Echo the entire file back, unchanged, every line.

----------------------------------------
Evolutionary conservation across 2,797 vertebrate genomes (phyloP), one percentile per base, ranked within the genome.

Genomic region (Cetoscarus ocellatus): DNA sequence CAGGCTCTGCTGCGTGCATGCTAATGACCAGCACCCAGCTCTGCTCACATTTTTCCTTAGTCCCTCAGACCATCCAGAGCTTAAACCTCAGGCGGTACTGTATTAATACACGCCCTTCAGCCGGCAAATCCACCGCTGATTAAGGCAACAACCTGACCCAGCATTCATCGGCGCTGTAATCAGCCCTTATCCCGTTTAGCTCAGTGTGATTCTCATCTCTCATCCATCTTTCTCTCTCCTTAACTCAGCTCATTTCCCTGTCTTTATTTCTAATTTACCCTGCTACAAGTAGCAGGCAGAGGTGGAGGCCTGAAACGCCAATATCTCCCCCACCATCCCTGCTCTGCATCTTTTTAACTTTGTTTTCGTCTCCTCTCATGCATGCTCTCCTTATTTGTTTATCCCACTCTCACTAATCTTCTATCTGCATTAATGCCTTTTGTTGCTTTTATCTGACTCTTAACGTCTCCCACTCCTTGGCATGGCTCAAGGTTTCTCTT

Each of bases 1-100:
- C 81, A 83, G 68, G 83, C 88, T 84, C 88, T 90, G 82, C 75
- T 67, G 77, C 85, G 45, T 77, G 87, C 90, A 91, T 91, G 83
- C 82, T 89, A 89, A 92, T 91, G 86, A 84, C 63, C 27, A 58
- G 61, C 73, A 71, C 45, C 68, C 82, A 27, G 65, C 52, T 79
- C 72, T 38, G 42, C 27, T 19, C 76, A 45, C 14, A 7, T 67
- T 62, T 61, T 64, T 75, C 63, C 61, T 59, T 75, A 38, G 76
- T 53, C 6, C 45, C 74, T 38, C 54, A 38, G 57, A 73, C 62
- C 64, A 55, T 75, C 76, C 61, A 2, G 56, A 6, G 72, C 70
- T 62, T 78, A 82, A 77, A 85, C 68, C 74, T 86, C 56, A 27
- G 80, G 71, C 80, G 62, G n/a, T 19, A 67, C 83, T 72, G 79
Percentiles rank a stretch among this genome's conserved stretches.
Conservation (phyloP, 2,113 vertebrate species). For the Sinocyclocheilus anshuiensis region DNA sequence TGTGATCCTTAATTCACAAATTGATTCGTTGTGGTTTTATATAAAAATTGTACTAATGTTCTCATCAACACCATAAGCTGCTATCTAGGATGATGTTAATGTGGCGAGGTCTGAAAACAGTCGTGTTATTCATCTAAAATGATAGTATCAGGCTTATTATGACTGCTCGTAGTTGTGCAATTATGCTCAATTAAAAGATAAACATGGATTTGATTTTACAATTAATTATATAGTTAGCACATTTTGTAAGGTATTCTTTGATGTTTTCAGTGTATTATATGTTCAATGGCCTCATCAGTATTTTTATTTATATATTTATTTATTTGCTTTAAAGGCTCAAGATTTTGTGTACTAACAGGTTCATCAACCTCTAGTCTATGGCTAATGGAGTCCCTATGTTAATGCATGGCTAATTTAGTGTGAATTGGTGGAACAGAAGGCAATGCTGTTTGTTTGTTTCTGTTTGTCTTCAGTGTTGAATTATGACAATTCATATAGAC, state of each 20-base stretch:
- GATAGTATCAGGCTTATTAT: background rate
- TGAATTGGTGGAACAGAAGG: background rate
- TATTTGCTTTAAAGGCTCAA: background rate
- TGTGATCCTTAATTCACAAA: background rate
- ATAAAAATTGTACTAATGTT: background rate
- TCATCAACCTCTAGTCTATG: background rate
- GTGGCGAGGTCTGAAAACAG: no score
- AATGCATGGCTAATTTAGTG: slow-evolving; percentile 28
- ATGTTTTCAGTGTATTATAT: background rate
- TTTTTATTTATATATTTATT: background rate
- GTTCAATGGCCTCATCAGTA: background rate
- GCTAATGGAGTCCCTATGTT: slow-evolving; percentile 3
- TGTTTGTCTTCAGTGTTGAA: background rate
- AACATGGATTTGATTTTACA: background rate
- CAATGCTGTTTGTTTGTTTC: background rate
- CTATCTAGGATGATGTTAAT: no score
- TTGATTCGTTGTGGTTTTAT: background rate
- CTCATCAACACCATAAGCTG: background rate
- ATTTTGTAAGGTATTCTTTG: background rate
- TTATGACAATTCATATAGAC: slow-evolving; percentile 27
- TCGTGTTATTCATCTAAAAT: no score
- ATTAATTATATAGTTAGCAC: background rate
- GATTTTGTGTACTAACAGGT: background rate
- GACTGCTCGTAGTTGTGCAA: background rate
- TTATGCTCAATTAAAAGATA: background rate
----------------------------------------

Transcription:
Evolutionary conservation across 2,797 vertebrate genomes (phyloP), one percentile per base, ranked within the genome.

Genomic region (Cetoscarus ocellatus): DNA sequence CAGGCTCTGCTGCGTGCATGCTAATGACCAGCACCCAGCTCTGCTCACATTTTTCCTTAGTCCCTCAGACCATCCAGAGCTTAAACCTCAGGCGGTACTGTATTAATACACGCCCTTCAGCCGGCAAATCCACCGCTGATTAAGGCAACAACCTGACCCAGCATTCATCGGCGCTGTAATCAGCCCTTATCCCGTTTAGCTCAGTGTGATTCTCATCTCTCATCCATCTTTCTCTCTCCTTAACTCAGCTCATTTCCCTGTCTTTATTTCTAATTTACCCTGCTACAAGTAGCAGGCAGAGGTGGAGGCCTGAAACGCCAATATCTCCCCCACCATCCCTGCTCTGCATCTTTTTAACTTTGTTTTCGTCTCCTCTCATGCATGCTCTCCTTATTTGTTTATCCCACTCTCACTAATCTTCTATCTGCATTAATGCCTTTTGTTGCTTTTATCTGACTCTTAACGTCTCCCACTCCTTGGCATGGCTCAAGGTTTCTCTT

Each of bases 1-100:
- C 81, A 83, G 68, G 83, C 88, T 84, C 88, T 90, G 82, C 75
- T 67, G 77, C 85, G 45, T 77, G 87, C 90, A 91, T 91, G 83
- C 82, T 89, A 89, A 92, T 91, G 86, A 84, C 63, C 27, A 58
- G 61, C 73, A 71, C 45, C 68, C 82, A 27, G 65, C 52, T 79
- C 72, T 38, G 42, C 27, T 19, C 76, A 45, C 14, A 7, T 67
- T 62, T 61, T 64, T 75, C 63, C 61, T 59, T 75, A 38, G 76
- T 53, C 6, C 45, C 74, T 38, C 54, A 38, G 57, A 73, C 62
- C 64, A 55, T 75, C 76, C 61, A 2, G 56, A 6, G 72, C 70
- T 62, T 78, A 82, A 77, A 85, C 68, C 74, T 86, C 56, A 27
- G 80, G 71, C 80, G 62, G n/a, T 19, A 67, C 83, T 72, G 79
Percentiles rank a stretch among this genome's conserved stretches.
Conservation (phyloP, 2,113 vertebrate species). For the Sinocyclocheilus anshuiensis region DNA sequence TGTGATCCTTAATTCACAAATTGATTCGTTGTGGTTTTATATAAAAATTGTACTAATGTTCTCATCAACACCATAAGCTGCTATCTAGGATGATGTTAATGTGGCGAGGTCTGAAAACAGTCGTGTTATTCATCTAAAATGATAGTATCAGGCTTATTATGACTGCTCGTAGTTGTGCAATTATGCTCAATTAAAAGATAAACATGGATTTGATTTTACAATTAATTATATAGTTAGCACATTTTGTAAGGTATTCTTTGATGTTTTCAGTGTATTATATGTTCAATGGCCTCATCAGTATTTTTATTTATATATTTATTTATTTGCTTTAAAGGCTCAAGATTTTGTGTACTAACAGGTTCATCAACCTCTAGTCTATGGCTAATGGAGTCCCTATGTTAATGCATGGCTAATTTAGTGTGAATTGGTGGAACAGAAGGCAATGCTGTTTGTTTGTTTCTGTTTGTCTTCAGTGTTGAATTATGACAATTCATATAGAC, state of each 20-base stretch:
- GATAGTATCAGGCTTATTAT: background rate
- TGAATTGGTGGAACAGAAGG: background rate
- TATTTGCTTTAAAGGCTCAA: background rate
- TGTGATCCTTAATTCACAAA: background rate
- ATAAAAATTGTACTAATGTT: background rate
- TCATCAACCTCTAGTCTATG: background rate
- GTGGCGAGGTCTGAAAACAG: no score
- AATGCATGGCTAATTTAGTG: slow-evolving; percentile 28
- ATGTTTTCAGTGTATTATAT: background rate
- TTTTTATTTATATATTTATT: background rate
- GTTCAATGGCCTCATCAGTA: background rate
- GCTAATGGAGTCCCTATGTT: slow-evolving; percentile 3
- TGTTTGTCTTCAGTGTTGAA: background rate
- AACATGGATTTGATTTTACA: background rate
- CAATGCTGTTTGTTTGTTTC: background rate
- CTATCTAGGATGATGTTAAT: no score
- TTGATTCGTTGTGGTTTTAT: background rate
- CTCATCAACACCATAAGCTG: background rate
- ATTTTGTAAGGTATTCTTTG: background rate
- TTATGACAATTCATATAGAC: slow-evolving; percentile 27
- TCGTGTTATTCATCTAAAAT: no score
- ATTAATTATATAGTTAGCAC: background rate
- GATTTTGTGTACTAACAGGT: background rate
- GACTGCTCGTAGTTGTGCAA: background rate
- TTATGCTCAATTAAAAGATA: background rate